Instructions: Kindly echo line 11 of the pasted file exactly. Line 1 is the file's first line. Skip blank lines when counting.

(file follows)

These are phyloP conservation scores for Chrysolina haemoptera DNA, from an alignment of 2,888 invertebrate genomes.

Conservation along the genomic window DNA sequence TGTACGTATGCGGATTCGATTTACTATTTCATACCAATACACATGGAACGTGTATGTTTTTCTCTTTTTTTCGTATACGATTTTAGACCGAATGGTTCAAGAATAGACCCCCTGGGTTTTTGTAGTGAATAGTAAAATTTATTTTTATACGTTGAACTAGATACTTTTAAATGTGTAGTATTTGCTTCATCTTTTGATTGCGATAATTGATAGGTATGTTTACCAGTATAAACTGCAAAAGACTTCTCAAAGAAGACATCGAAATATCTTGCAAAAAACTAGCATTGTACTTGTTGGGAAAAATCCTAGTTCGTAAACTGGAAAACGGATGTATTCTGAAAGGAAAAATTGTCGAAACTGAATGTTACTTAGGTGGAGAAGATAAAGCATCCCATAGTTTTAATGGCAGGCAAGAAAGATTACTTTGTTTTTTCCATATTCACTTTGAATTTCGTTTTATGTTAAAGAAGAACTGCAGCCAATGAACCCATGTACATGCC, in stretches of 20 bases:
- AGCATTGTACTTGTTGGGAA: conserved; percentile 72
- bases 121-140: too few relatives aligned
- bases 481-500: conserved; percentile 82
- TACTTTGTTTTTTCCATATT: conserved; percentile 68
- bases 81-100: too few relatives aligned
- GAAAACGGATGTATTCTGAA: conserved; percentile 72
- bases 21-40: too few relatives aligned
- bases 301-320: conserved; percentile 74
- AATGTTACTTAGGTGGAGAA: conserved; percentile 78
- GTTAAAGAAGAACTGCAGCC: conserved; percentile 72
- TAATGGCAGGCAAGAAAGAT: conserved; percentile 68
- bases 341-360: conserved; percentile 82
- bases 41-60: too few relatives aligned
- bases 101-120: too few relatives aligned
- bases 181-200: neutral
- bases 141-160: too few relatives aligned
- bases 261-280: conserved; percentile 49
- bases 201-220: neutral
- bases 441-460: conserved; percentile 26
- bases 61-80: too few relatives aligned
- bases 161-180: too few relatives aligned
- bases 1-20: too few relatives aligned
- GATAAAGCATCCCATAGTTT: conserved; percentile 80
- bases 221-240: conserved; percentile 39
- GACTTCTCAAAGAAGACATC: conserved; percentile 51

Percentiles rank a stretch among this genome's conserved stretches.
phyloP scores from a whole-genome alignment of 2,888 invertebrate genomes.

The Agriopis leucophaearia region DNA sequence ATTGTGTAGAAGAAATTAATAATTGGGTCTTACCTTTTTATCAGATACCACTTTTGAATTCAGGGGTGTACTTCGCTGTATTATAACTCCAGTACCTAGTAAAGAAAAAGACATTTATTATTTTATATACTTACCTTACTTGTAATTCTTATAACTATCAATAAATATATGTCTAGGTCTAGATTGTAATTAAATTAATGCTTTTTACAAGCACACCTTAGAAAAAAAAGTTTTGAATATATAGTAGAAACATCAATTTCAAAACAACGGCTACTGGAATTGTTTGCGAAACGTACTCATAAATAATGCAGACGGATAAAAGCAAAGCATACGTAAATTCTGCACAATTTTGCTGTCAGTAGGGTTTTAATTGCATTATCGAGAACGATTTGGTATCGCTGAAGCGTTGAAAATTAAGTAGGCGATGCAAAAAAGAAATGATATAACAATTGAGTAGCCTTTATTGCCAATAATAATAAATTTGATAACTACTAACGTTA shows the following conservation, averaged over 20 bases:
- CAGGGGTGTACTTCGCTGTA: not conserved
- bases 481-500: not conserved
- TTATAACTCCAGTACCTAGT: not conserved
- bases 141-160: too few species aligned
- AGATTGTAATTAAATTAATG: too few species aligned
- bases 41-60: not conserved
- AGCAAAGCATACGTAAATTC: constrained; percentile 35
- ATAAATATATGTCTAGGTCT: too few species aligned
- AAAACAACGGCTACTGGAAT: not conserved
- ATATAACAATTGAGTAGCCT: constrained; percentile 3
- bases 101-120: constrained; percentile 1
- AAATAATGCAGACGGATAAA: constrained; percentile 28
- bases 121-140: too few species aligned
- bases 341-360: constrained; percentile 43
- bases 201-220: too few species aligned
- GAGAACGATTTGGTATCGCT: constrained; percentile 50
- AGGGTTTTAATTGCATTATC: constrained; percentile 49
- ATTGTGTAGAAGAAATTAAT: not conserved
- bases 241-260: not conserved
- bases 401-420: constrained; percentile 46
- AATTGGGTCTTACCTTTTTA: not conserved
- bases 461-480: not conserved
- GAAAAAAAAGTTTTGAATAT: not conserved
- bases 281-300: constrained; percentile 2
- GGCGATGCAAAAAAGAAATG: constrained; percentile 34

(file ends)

- AATGTTACTTAGGTGGAGAA: conserved; percentile 78